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Should I give a child medicine before we go to the doctor to treat her fever, or should I wait for her physician?

I have children's motrin from the last time she had a fever and I have been regulating her temp with this medicine since she has had this fever. I started giving to her 3 days ago.
This is one of those questions that definitely needs to be addressed by a physician in person. In general, if your child ever has a fever greater than 101.4F, you should contact your pediatrician. If your child ever has a fever greater than 104F, than it becomes even more important to talk to your doctor very quickly, as high fevers can start to cause other problems, and can also be indicative of something serious. Also, if a fever persists for several days, please contact your physician. At the root of your question currently is the dilemma that every parent has: if I treat my child before I take him or her to the doctor, will they seem well and so the doctor won't believe me and give me anything to treat him or her? (Even doctors ask ourselves this question!) While there is no perfect answer, if the medication makes your child feel better, than it is completely acceptable to use it. The doctor will likely not change how they treat the condition at all based on how they look right that second, but will change based on the information that you provide as a parent and the vital signs and physical exam (among other possible tests) that they would do in the office. One other tidbit: make sure not to give more than the maximum recommended dose of any medication. In this specific case, alternating tylenol with motrin is sometimes recommended by doctors, but you should confirm with your pediatrician before trying. And, as always, keep track of what and how much medication your give your child.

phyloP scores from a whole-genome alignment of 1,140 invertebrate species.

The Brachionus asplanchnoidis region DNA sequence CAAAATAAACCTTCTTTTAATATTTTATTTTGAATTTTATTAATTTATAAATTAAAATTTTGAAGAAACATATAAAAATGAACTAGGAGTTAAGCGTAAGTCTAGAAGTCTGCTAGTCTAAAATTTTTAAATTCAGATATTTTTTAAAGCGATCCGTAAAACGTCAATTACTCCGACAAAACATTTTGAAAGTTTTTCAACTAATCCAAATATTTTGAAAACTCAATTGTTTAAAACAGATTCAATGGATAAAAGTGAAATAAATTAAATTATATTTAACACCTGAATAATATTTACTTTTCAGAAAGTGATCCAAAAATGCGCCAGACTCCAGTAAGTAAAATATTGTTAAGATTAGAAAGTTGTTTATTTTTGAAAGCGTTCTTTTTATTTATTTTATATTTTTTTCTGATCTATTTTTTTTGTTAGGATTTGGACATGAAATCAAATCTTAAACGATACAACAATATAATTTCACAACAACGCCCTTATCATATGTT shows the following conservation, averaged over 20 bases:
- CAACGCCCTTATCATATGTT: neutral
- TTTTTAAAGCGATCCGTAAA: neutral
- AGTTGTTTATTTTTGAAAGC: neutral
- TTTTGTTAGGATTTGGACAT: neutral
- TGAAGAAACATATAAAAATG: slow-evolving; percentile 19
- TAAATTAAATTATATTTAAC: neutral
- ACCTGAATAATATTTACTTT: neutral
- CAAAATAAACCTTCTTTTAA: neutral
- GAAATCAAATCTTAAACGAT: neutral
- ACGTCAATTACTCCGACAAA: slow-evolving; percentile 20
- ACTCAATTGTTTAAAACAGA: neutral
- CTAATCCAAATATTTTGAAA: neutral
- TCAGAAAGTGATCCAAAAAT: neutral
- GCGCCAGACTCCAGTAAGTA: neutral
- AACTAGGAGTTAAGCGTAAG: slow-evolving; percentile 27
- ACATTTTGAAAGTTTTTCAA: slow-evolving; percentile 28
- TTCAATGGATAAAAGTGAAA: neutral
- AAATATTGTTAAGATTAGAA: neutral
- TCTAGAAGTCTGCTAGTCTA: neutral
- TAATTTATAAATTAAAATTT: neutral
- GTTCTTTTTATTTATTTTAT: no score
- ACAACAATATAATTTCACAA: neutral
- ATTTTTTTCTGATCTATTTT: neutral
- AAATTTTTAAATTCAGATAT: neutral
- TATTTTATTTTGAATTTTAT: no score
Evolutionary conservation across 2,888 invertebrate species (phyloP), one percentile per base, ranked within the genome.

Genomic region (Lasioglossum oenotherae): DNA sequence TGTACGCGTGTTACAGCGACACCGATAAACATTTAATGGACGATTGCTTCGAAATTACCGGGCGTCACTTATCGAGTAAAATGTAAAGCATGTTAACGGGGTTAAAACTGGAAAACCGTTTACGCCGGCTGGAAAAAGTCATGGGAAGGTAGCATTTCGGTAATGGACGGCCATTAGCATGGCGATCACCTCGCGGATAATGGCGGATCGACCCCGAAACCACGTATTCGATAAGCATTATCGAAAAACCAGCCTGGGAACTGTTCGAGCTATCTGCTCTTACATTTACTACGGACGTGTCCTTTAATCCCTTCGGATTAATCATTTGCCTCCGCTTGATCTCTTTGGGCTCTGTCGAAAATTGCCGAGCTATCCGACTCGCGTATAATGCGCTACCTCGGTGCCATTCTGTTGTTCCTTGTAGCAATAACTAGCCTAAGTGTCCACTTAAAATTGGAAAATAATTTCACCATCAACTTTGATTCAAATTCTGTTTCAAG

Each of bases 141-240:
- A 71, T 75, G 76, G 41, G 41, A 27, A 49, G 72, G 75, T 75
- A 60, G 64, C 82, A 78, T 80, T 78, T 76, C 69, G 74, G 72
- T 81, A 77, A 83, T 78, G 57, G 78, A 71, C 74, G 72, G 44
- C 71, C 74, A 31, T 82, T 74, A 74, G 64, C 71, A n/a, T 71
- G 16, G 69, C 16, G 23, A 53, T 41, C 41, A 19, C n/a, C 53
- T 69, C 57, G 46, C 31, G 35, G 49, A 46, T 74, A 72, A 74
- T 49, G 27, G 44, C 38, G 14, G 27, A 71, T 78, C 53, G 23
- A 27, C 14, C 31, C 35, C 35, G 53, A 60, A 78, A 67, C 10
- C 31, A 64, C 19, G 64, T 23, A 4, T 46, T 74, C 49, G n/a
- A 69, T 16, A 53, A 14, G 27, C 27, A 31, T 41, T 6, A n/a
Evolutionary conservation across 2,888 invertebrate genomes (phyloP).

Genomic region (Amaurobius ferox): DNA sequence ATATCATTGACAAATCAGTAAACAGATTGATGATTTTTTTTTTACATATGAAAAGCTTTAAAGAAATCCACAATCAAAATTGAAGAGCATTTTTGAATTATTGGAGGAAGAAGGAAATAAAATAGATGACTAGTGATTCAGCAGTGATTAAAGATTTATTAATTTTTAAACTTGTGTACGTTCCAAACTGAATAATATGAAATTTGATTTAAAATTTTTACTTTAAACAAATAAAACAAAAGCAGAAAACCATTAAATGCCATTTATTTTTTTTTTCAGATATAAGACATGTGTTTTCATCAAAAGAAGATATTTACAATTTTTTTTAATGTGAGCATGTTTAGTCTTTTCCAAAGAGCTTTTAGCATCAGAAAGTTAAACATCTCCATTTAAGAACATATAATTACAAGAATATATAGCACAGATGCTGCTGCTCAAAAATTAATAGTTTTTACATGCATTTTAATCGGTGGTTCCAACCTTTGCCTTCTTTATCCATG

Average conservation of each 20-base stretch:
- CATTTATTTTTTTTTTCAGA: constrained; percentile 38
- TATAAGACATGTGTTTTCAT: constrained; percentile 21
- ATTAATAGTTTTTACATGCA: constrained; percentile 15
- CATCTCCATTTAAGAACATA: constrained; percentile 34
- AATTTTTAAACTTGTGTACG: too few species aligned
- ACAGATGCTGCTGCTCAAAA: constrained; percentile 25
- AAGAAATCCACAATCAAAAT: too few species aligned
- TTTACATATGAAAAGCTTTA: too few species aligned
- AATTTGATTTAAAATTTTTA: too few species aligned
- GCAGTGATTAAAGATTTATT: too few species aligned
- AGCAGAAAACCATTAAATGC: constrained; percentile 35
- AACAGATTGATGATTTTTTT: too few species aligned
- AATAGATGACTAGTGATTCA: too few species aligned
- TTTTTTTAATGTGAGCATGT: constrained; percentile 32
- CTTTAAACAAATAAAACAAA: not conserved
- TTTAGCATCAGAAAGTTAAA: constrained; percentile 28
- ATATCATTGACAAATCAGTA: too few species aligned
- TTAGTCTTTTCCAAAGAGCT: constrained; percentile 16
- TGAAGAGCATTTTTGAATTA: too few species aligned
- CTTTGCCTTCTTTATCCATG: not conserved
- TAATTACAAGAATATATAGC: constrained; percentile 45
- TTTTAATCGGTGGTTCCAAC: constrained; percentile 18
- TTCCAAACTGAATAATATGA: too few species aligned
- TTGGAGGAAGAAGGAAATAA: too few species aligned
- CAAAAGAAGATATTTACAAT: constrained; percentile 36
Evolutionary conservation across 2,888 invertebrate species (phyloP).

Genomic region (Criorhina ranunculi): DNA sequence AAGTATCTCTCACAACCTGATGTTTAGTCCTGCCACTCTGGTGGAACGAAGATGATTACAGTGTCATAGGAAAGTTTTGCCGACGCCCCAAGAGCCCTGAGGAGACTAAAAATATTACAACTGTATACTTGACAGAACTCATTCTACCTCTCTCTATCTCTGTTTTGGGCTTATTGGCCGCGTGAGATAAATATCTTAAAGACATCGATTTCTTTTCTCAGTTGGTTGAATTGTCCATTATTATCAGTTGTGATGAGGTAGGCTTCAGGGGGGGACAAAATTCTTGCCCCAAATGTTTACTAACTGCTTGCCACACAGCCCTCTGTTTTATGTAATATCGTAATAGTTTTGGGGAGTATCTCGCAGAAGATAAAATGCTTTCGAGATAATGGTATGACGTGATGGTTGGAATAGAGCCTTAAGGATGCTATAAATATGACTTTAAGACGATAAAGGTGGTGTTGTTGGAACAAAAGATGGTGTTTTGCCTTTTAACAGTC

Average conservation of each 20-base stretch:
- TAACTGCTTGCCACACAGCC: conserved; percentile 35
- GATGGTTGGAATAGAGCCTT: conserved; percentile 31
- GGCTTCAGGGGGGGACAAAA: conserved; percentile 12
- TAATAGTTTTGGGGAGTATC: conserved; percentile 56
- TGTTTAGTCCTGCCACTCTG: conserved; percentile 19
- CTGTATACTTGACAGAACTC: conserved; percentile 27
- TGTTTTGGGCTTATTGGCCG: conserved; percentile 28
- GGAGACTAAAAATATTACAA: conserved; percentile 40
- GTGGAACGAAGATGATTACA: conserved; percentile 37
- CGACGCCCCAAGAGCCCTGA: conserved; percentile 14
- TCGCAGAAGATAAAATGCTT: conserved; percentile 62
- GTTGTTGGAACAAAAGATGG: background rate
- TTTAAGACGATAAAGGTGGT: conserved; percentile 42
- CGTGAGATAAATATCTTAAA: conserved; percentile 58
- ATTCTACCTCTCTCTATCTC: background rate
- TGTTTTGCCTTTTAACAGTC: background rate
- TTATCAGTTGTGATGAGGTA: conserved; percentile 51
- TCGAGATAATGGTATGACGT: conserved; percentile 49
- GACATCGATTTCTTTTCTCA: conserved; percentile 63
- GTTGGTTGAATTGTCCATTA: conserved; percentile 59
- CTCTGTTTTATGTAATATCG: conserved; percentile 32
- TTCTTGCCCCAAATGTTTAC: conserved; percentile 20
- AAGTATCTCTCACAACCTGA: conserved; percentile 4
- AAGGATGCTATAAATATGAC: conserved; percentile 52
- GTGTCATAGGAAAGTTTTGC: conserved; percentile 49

This answer is for general informational purposes only and is not a substitute for professional medical advice.
If you think you may have a medical emergency, call your doctor or (in the United States) 911 immediately. Always seek the advice of your doctor before starting or changing treatment. Medical professionals who provide responses to health-related questions are intended third party beneficiaries with certain rights under Zocdoc’s Terms of Service.

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